We critically evaluate the treatment of the notion of measurement in the Consistent Histories approach to quantum mechanics. We find such a treatment unsatisfactory because it relies, often implicitly, on elements external to those provided by the formalism. In particular, we note that, in order for the formalism to be informative when dealing with measurement scenarios, one needs to assume that the appropriate choice of framework is such that apparatuses are always in states of well defined pointer positions after measurements. Read More

There is a persistent state of confusion regarding the nature of the Unruh effect. We will argue that, in contrast to some interpretations thereof, the effect does not represent any novel physics and that, by its very nature, the effect is fundamentally unmeasurable in all experiments of the kind that have been contemplated until now. Also, we discuss what aspects connected with this effect one might consider as possibilities to be explored empirically and what their precise meaning may be regarding the issue at hand. Read More

The Consistent Histories (CH) formalism aims at a quantum mechanical framework which could be applied even to the universe as a whole. CH stresses the importance of histories for quantum mechanics, as opposed to measurements, and maintains that a satisfactory formulation of quantum mechanics allows one to assign probabilities to alternative histories of a quantum system. It further proposes that each realm, that is, each set of histories to which probabilities can be assigned, provides a valid quantum-mechanical account, but that different realms can be mutually incompatible. Read More

As previously discussed in (D. Sudarsky, Int.J. Read More

We consider a search for phenomenological signatures from an hypothetical space-time granularity that respects Lorentz invariance. The model is based on the idea that the metric description of Einstein's gravity corresponds to a hydrodynamic characterization of some deeper underlying structure, and that Einstein's gravity is thus to be seen as emergent. We present the specific phenomenological model in detail and analyze the bounds on its free parameters established by a experiment specifically designed to test this model. Read More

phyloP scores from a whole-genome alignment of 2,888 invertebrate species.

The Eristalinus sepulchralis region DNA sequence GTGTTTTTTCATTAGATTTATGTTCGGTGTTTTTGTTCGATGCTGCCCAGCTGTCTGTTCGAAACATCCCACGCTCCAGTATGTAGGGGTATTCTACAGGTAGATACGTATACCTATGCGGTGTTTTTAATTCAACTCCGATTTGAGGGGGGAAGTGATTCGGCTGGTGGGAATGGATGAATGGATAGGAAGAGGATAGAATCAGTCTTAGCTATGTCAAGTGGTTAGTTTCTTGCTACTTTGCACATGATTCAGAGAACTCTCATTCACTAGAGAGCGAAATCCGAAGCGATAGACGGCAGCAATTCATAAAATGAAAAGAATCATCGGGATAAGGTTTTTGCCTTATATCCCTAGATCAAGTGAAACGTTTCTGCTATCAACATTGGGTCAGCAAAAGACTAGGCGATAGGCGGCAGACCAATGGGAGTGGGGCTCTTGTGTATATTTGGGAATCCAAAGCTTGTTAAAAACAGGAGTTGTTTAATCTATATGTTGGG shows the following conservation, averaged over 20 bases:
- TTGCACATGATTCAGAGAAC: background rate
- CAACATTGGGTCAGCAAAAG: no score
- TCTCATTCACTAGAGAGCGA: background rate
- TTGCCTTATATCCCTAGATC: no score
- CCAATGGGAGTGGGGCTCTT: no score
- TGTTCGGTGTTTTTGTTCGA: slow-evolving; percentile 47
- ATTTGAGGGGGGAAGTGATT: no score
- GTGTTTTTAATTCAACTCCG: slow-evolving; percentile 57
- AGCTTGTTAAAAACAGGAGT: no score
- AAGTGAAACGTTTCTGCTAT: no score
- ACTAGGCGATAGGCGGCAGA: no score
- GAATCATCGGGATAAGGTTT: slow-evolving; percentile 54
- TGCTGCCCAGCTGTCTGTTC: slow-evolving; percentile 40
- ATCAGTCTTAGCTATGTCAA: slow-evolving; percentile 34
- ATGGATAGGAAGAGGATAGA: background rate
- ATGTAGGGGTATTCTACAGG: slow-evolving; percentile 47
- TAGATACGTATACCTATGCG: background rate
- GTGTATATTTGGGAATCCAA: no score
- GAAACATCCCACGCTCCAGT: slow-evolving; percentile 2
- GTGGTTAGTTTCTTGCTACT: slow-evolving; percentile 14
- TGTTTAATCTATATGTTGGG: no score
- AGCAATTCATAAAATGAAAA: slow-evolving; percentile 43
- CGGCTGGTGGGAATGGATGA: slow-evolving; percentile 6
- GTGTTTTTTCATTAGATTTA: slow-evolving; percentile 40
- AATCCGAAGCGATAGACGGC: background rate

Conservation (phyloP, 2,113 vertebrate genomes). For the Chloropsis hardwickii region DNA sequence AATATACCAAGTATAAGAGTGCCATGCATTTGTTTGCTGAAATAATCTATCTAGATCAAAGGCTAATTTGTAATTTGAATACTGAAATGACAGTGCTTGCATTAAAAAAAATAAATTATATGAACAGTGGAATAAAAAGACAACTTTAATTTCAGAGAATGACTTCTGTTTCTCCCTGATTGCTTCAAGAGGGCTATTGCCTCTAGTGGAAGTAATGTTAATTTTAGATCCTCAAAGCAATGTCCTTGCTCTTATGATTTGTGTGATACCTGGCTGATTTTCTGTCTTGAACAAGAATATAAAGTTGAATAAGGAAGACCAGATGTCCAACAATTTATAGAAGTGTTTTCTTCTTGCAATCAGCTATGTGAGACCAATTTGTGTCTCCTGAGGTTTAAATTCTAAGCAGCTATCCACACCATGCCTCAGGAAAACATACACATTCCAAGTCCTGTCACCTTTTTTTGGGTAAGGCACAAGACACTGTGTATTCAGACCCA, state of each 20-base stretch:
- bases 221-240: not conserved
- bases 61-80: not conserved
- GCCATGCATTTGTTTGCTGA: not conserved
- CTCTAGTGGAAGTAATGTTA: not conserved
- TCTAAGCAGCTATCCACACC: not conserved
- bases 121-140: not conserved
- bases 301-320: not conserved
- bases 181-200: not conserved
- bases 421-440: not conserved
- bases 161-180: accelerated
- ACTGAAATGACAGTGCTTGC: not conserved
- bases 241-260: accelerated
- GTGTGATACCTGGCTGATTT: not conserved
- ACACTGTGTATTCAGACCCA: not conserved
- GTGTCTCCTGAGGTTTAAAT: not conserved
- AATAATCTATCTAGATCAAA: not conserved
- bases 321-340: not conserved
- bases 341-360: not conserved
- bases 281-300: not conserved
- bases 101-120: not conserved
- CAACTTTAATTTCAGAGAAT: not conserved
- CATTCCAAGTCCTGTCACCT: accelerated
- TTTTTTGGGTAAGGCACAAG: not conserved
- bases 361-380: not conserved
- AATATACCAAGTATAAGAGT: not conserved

Traditional geometry employs idealized concepts like that of a point or a curve, the operational definition of which relies on the availability of classical point particles as probes. Real, physical objects are quantum in nature though, leading us to consider the implications of using realistic probes in defining an effective spacetime geometry. As an example, we consider de Sitter spacetime and employ the centroid of various composite probes to obtain its effective sectional curvature, which is found to depend on the probe's internal energy, spatial extension, and spin. Read More

We briefly review an important shortcoming --unearthed in previous works-- of the standard version of the inflationary model for the emergence of the seeds of cosmic structure. We consider here some consequences emerging from a proposal inspired on ideas of Penrose and Di\'osi about a quantum-gravity induced reduction of the wave function, which has been put forward to address the shortcomings, arguing that its effect on the inflaton field is what can lead to the emergence of the seeds of cosmic structure. The proposal leads to a deviation of the primordial spectrum from the scale-invariant Harrison-Zel'dovich one, and consequently, to a different CMB power spectrum. Read More

Inflation is considered one of the cornerstones of modern cosmology. However, the account of the origin of cosmic structure, as provided by the standard inflationary paradigm, is not fully satisfactory. The fundamental issue is the inability of the usual account to point out the physical mechanism responsible for generating the inhomogeneity and anisotropy of our Universe, starting from the exactly homogeneous and isotropic vacuum state associated with the early inflationary regime. Read More

Inflation plays a central role in our current understanding of the universe. According to the standard viewpoint, the homogeneous and isotropic mode of the inflaton field drove an early phase of nearly exponential expansion of the universe, while the quantum fluctuations (uncertainties) of the other modes gave rise to the seeds of cosmic structure. However, if we accept that the accelerated expansion led the universe into an essentially homogeneous and isotropic space-time, with the state of all the matter fields in their vacuum (except for the zero mode of the inflaton field), we can not escape the conclusion that the state of the universe as a whole would remain always homogeneous and isotropic. Read More

The usual account for the origin of cosmic structure during inflation is not fully satisfactory, as it lacks a physical mechanism capable of generating the inhomogeneity and anisotropy of our Universe, from an exactly homogeneous and isotropic initial state associated with the early inflationary regime. The proposal in [A. Perez, H. Read More